Rank #8


The Pennsylvania-based pharmaceutical distributor moves up two spots on this year’s list; its revenues grew 5.7% in its last fiscal year, which ended in September 2020, owing to increased volume and higher prices of the medications it delivers to pharmacies across the country. The company’s veterinary division also recorded solid growth. Like other drug wholesalers, AmerisourceBergen faces legal challenges over its alleged role in America’s opioid epidemic.

Rank #9


Google’s parent company, Alphabet, faced major challenges in 2020. It was attacked for pushing out two A.I. researchers and got hammered during congressional hearings, and it suffered its first-ever slowdown in advertising revenue. Despite all that, it ended the year with record fourth-quarter sales, after its ad business rebounded from a coronavirus-related lull. Alphabet also benefited from YouTube’s rapid growth, and it invested big money in its cloud business. The company wrapped up 2020 with $182.5 billion in revenue, up 13% year over year, and more than $40 billion in profit. But 2021 hasn’t been easy either. Alphabet still faces federal and state antitrust lawsuits, pressure from a newly formed employee union, and scrutiny over problematic content disseminated on YouTube.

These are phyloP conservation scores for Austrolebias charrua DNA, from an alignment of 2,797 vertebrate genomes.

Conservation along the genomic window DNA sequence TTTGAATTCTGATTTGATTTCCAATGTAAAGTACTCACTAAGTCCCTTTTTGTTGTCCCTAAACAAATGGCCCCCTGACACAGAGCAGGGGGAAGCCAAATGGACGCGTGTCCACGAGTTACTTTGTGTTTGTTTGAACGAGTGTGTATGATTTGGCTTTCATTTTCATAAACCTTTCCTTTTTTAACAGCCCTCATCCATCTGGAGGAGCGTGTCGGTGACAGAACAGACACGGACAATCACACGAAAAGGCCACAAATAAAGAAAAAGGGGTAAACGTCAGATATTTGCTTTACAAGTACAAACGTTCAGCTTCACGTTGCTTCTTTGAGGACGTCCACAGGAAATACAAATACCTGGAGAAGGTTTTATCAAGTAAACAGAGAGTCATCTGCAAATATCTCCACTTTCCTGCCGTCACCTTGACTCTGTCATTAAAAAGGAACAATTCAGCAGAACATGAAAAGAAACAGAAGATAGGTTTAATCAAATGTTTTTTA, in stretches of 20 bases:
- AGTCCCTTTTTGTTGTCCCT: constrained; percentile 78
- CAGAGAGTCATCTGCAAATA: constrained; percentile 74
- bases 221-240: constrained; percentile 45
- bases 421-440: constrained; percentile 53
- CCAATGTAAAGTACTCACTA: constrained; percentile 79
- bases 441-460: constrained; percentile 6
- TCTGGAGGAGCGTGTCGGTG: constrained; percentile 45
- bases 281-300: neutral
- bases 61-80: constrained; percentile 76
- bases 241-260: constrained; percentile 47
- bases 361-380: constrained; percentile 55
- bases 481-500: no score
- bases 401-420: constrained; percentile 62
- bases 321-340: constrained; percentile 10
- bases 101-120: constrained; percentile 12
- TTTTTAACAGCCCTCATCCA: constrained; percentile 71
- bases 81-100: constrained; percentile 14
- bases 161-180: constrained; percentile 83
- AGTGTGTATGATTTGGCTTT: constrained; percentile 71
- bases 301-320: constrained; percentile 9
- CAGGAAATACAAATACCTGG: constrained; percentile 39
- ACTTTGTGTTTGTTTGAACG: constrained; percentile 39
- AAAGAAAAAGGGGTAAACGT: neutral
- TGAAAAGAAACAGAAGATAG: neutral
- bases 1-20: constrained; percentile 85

Rank #10

Exxon Mobil

The oil and gas giant fell seven places to №10 on the Fortune 500 after a tumultuous year in which global lockdowns shredded energy demand, and prices for oil futures briefly dipped into negative territory. The Irving, Texas–based company swung to a $22 billion annual loss in 2020, its largest ever, from a profit of over $14 billion the previous year; debt jumped too. “The past year presented the most challenging market conditions Exxon Mobil has ever experienced,” CEO Darren Woods said in a statement announcing its 2020 results. Meanwhile, the company said it would launch a new business unit to commercialize low-carbon technology. First up: carbon capture and storage.



Afshin Afsharnejad

Afshin Afsharnejad has always been one to balance the books. He’s a very detail-oriented person, who is excellent with numbers and finances.